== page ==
Risk Factors for Diabetic Peripheral Neuropathy in Adolescents and Young Adults With Type 2 Diabetes: Results From the TODAY Study
Research Design and Methods: The Michigan Neuropathy Screening Instrument (MNSI) and a 10-gram monofilament exam were performed annually. DPN was defined as a score (>2) on the MNSI-exam or combined MNSI-exam and MNSI-survey scores (exam >2 and/or survey ≥4), or monofilament (<8/10 correct responses) at 2 or more consecutive visits. Multivariable time-to-event models assessed the association of risk factors evaluated longitudinally with DPN events.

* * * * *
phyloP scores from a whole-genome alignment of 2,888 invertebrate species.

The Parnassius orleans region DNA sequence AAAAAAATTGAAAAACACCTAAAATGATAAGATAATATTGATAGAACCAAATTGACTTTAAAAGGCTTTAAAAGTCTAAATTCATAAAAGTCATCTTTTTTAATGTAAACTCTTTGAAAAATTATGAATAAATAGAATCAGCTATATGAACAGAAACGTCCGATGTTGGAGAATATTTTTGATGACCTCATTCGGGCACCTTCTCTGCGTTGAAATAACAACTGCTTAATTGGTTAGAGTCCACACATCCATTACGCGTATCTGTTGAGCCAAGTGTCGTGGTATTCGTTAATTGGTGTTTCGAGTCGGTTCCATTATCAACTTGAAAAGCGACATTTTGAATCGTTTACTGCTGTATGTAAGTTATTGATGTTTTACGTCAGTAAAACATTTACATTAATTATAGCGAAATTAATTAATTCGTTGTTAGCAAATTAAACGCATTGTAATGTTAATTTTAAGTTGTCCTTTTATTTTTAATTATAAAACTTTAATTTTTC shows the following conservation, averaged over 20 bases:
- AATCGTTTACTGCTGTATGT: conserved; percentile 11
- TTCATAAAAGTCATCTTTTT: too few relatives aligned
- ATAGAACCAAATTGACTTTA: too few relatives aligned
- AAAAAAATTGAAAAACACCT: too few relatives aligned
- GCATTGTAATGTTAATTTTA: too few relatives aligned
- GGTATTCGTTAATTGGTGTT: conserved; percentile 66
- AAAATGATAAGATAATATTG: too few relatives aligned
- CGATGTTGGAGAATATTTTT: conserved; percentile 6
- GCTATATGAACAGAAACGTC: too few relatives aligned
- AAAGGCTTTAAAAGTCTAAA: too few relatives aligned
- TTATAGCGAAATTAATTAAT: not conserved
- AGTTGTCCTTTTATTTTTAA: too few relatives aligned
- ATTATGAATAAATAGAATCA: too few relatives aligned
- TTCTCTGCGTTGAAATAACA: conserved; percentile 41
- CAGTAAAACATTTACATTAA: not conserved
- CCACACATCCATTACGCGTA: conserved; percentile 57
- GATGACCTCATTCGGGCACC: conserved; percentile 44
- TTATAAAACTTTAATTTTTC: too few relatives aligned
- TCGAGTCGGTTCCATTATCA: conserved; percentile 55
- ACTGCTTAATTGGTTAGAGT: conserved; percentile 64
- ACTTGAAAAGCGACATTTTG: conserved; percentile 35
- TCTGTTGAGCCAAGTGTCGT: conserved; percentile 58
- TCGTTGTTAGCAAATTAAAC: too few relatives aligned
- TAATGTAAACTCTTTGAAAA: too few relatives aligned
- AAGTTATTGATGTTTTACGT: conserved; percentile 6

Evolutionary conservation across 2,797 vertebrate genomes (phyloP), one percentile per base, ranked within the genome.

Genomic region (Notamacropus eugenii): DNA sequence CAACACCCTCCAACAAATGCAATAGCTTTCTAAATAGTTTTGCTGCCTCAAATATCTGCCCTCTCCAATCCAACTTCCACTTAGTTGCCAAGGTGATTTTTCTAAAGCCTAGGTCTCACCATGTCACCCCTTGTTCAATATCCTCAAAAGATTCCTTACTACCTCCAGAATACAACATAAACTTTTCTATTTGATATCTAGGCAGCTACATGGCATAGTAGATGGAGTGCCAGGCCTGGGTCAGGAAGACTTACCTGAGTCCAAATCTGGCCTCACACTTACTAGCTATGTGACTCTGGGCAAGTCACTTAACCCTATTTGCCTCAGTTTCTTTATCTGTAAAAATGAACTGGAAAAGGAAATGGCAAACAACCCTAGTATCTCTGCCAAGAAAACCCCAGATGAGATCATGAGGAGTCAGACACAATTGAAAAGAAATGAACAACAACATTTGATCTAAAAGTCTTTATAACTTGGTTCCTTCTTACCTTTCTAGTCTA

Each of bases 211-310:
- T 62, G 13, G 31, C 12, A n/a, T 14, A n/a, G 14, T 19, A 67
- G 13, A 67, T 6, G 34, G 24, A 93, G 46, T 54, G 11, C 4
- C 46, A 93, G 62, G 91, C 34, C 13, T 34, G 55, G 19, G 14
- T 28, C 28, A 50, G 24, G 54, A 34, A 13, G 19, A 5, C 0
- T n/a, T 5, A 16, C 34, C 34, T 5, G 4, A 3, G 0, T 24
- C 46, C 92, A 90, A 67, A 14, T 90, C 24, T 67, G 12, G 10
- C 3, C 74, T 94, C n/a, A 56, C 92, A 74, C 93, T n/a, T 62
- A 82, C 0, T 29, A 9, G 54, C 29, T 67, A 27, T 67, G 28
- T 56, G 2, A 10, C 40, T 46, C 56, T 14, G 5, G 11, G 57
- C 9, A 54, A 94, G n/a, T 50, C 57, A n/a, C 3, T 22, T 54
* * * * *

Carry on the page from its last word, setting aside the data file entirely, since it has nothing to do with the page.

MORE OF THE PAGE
Results: 674 participants (35% male), with mean age 14 years and diabetes duration <2 years at study entry were evaluated annually over an average of 10.2 years. Males had a significantly higher cumulative incidence of DPN than females (38.5% vs. 27.2% via MNSI-exam, p=0.002; 14.0% vs. 5.1% via monofilament, p=0.01). Rates did not differ by race-ethnicity. Higher HbA1c and BMI were associated with higher DPN, by both MNSI and monofilament. In multivariable models, male sex, older age, and higher BMI were associated with MNSI-exam DPN risk.Conclusions: DPN was evident early in the course of youth-onset type 2 diabetes and increased over time. It was higher in males and related to glycemic control. These findings raise concern for long-term development of neuropathy-related morbidity in youth with type 2 diabetes and the need to achieve improved glycemic control.